Gold and copper may hold lucrative prospects for some investors, but mining doesn’t pay out for Alaska’s Bristol Bay. The proposed open pit Pebble Mine near Katmai National Park would rob salmon, bears and people of their natural environment and resource-based sustenance.
The Bristol Bay watershed is one of the planet’s most productive marine and terrestrial ecosystems, and the source of the world’s largest salmon fishery. It’s home to two national parks, a national wildlife refuge, an important state game refuge and sanctuary, and millions of acres of roadless wilderness. It’s a pristine region that Alaska and the U.S. government have long committed to protecting. The area is home to a dense concentration of megafauna, including the largest congregation of brown bears anywhere on Earth.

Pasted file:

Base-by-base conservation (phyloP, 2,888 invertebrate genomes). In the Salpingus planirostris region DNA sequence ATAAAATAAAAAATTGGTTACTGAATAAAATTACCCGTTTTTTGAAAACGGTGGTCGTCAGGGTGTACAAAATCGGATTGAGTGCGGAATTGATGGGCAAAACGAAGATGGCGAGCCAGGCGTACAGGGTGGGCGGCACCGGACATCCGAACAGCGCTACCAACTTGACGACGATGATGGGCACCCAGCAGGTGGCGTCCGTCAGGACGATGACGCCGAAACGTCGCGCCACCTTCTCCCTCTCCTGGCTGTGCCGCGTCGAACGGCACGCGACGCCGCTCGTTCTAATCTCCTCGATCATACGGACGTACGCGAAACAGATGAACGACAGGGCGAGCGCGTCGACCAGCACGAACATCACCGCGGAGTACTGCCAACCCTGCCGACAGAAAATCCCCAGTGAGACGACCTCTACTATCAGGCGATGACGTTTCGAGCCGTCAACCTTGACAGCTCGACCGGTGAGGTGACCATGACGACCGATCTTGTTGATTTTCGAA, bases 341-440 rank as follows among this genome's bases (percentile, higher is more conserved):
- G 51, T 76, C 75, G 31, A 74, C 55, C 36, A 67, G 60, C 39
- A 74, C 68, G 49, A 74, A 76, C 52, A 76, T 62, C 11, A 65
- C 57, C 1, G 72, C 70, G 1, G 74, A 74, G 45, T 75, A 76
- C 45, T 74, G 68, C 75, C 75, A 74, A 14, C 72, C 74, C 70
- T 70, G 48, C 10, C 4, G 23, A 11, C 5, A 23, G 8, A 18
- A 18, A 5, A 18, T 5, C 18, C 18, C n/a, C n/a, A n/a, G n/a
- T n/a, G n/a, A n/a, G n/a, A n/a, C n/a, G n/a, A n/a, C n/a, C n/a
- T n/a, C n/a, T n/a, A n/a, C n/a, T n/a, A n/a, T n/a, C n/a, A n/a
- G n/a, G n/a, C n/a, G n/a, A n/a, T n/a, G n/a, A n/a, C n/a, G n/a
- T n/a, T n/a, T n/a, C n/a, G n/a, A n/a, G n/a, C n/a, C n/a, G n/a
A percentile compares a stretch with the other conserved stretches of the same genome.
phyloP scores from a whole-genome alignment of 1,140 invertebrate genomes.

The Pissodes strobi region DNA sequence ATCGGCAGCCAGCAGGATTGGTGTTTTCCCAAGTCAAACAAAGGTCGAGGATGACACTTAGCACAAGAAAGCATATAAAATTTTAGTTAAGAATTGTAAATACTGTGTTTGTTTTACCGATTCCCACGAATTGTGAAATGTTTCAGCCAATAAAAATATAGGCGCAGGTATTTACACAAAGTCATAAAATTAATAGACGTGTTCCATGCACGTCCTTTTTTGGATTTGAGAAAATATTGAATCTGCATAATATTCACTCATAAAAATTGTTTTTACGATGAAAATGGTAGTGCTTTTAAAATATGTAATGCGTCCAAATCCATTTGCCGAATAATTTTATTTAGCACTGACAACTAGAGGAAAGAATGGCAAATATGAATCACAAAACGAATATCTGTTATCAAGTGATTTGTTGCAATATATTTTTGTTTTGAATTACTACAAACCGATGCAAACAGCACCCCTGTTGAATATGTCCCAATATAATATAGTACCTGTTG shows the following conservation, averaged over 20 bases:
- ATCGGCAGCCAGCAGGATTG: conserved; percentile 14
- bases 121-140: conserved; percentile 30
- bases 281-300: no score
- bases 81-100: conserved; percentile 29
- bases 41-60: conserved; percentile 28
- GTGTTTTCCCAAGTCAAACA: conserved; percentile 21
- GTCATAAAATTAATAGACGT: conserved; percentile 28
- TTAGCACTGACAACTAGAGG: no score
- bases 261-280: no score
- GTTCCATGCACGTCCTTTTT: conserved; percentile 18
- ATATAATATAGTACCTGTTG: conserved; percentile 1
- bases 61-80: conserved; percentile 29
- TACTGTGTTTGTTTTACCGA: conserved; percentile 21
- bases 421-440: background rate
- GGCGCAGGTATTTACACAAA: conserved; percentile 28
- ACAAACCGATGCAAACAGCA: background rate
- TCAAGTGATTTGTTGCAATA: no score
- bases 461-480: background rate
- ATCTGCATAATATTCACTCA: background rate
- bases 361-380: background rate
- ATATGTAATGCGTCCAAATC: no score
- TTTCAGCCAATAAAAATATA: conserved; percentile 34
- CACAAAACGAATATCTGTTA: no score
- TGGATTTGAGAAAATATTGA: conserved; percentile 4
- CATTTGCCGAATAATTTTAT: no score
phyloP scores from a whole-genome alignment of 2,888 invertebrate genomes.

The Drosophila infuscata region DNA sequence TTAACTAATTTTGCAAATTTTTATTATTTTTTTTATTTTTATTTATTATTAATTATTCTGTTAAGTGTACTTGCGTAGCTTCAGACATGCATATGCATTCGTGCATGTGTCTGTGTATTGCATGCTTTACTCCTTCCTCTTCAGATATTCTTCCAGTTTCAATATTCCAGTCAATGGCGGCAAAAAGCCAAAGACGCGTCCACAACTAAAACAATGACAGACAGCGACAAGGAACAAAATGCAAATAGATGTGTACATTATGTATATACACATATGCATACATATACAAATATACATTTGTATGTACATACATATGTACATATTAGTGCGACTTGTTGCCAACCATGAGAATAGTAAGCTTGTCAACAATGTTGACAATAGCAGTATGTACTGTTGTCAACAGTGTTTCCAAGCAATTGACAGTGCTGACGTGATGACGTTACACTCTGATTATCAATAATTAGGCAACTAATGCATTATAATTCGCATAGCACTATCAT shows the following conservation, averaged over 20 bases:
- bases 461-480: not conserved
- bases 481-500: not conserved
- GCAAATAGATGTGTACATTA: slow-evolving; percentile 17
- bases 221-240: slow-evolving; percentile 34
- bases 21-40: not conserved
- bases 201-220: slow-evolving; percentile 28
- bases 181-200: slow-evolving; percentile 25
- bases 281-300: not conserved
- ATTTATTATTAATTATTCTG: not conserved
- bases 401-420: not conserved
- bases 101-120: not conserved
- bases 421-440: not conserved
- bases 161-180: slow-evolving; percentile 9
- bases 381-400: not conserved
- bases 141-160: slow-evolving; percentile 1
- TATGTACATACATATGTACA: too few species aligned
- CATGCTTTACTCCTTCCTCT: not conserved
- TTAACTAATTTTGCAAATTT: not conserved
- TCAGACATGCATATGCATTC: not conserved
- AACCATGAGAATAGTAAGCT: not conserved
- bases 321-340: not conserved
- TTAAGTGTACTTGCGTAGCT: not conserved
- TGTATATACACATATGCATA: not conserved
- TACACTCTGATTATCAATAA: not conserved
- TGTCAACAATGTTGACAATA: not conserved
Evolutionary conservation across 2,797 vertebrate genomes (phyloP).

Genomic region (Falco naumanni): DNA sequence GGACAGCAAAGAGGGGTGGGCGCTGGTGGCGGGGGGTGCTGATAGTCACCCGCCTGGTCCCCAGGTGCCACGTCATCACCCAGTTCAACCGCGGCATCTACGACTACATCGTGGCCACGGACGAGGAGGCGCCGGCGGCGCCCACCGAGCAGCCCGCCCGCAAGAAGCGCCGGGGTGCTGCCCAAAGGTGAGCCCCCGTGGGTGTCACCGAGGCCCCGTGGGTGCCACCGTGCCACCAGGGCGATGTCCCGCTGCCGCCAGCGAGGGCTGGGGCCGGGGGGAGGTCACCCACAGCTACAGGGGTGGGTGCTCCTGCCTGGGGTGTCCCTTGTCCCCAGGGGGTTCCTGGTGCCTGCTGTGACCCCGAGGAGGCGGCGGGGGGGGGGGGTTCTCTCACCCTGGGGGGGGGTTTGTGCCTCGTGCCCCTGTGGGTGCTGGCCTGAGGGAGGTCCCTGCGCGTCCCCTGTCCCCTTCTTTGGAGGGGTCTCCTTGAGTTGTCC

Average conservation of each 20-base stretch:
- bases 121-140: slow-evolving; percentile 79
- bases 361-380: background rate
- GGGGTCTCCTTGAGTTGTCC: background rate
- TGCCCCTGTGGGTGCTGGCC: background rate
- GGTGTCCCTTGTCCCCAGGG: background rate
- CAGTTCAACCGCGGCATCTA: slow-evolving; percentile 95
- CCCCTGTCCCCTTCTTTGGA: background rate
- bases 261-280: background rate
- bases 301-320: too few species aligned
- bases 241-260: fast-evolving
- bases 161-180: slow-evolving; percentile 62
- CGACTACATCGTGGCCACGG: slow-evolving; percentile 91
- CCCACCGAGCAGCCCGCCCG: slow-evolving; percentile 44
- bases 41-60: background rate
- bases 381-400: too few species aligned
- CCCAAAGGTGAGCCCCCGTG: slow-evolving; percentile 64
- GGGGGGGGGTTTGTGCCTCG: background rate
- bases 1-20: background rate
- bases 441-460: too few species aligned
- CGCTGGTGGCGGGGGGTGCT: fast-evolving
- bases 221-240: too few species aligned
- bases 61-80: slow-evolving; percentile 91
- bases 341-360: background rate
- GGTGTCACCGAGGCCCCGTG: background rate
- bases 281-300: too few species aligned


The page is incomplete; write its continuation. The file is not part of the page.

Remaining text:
Opening an industrial site with a massive web of infrastructure—including 80 miles of roads crossing 200 streams—will leave indelible marks on this as-yet untouched wilderness. The Pebble Mine is poised to harm Alaska Native communities’ subsistence lifestyle by jeopardizing pristine habitat that sustains not only abundant salmon, but caribou, moose, wolves, whales and the planet’s largest population of coastal grizzlies. If the mine is built, the landscape and its unspoiled ecological systems will never be the same.
WWF is working to halt the fast-tracking of the mine permitting process, and Nat Hab is joining WWF in opposing the Pebble Mine.